Primary school is a foreign land, or at least it has been for quite a few years. My memories of primary school mainly involve wall-ball at recess, learning fractions, reading groups and Apple IIe computers (raise your hand if you remember Oregon Trail.)
So it has been maybe 16 years since I have spent any real time inside the walls of an elementary school, and now, here I am going back to primary school every day. I’m afraid that this time around there are no wall-balls, shame, but I am making the best of it.
As I’m sure I mentioned many times previously, I have been placed with two primary schools here in South Africa to serve primarily as a resource for the educators. My official affiliation is with School and Community Resource Program (SCRP – which reads to me like “Scrap” or “Scarp”, we could have come up with a better acronym couldn’t we.)
So what do I do back at primary school all day, well that has been my question also. Susie has put together the most excellent Girls Club Program and is enjoying planning, gathering materials, and implementing the program for the 86 girls in grade 7, but I’m sure if you have read our blog lately you know all about it, so again what the heck have I been doing? Early on I had to put together a list of all the little things that fill my days. The list is really quite long, but they all are short term projects, most of them on request by one educator or another. They range from typing exams, to helping build mini-units on the space race to aiding educators in their graduate level research classes for the University (“What research methodology should we use if we would like to determine the affect of home-language education on students academic achievement?”) Lately I have served the role as furniture mover, computer technician and National Curriculum consultant. I will talk about these three in a moment.
Just as a side-note: I have also found my way back into the local high school and am currently teaching physics four times a week, twice during the school day and twice after school (yep, the students want me to come after school to teach them). I am also working with the grade 12 Maths teacher (it has taken me a while to get used to the whole “s” on the end of math – every European) to help out during the class and to tutor after school. I have worked a handful of times with the grade 10 learners (again after school on their request) I have been recently been asked to teach maths to the grade 9 learners (they currently have no maths teacher and so they just sit during those periods, sad).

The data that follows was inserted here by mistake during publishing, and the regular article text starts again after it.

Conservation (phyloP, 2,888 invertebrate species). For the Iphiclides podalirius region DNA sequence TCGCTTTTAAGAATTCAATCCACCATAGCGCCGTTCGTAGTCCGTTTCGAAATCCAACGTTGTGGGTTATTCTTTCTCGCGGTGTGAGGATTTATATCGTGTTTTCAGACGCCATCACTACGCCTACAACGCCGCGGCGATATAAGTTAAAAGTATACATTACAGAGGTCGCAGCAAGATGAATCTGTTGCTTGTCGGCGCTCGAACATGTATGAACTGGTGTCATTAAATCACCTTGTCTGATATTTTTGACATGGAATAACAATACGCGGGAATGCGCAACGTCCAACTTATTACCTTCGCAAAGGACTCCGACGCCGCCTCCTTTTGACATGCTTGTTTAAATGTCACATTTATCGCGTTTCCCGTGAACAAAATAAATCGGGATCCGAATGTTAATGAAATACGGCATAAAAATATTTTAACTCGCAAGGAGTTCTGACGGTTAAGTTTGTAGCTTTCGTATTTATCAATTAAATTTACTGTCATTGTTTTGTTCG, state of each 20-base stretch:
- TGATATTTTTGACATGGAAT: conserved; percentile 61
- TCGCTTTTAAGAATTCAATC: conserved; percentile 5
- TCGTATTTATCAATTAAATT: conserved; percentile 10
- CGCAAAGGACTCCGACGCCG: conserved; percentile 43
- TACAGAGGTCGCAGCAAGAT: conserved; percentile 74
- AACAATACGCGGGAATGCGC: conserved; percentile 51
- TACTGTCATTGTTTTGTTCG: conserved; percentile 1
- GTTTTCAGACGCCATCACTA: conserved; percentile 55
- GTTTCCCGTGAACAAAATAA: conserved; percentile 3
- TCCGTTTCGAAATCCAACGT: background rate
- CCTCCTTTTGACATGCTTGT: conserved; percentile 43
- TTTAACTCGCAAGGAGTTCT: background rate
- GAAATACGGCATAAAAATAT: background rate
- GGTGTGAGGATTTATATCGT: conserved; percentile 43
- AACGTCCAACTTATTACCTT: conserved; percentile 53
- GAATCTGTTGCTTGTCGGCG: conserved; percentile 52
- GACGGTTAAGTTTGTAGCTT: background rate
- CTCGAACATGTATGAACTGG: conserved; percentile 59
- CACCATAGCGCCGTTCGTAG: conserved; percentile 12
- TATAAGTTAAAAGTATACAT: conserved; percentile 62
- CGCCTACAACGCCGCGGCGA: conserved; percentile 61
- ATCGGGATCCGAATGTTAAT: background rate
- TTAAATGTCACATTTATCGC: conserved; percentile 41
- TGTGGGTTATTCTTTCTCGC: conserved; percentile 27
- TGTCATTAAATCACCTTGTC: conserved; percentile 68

OK, back to the primary school. It was a Friday not so long ago and school was ending. I was about to grab my bag and head for home when Mam Sepolwane called me over to where she was sitting in the staff room. She told me that the principal had to leave in a hurry to go home (about an hour and a half drive away) because his wife was not feeling well. He had received a call earlier in the day with the message that a truck from Polokwane (the largest city in Limpopo) was coming this way to deliver the furniture that the School Governing Body (SGB) had recently ordered. Mam Sepolwane had no idea when exactly they would arrive, but she thought it would be soon. She needed me to stay and wait for the truck while she went over to her shop across the street (which she and her husband own). She handed me the keys to the school. I mentioned that I was a bit concerned that I might be the only one there to receive the new furniture and she agreed to stay and wait. I needed to get some food so I went home and told Mom Sepolwane to call me if she needed help when the truck arrived,
I hadn’t been home for long when a learner come to find me. I returned to the school and the movers where there. One big fellow names Abraham and three smaller guys. I jumped in to help and we off-loaded two large desks (when I saw large, think CEO) sadly they were partial board so they were heavy and I’m afraid are going to be quickly turned into a termite playground. It just barely fit through the door to the staff room with only millimeters to spare on either side. I though, “hey, that wasn’t so bad. Is there more?” Little did I know we had only begun. We unloaded item after item from the truck and carefully maneuvered them into the staff room. One of the desks we attempted to put into the Principals office, but first we had to remove all the stuff off of the principal’s existing table that served as a desk and attempt to get it through the door. Here the door was much narrower and we were blocked by the external burglar bars that sit even narrower yet. In this way the job became more and more complicated.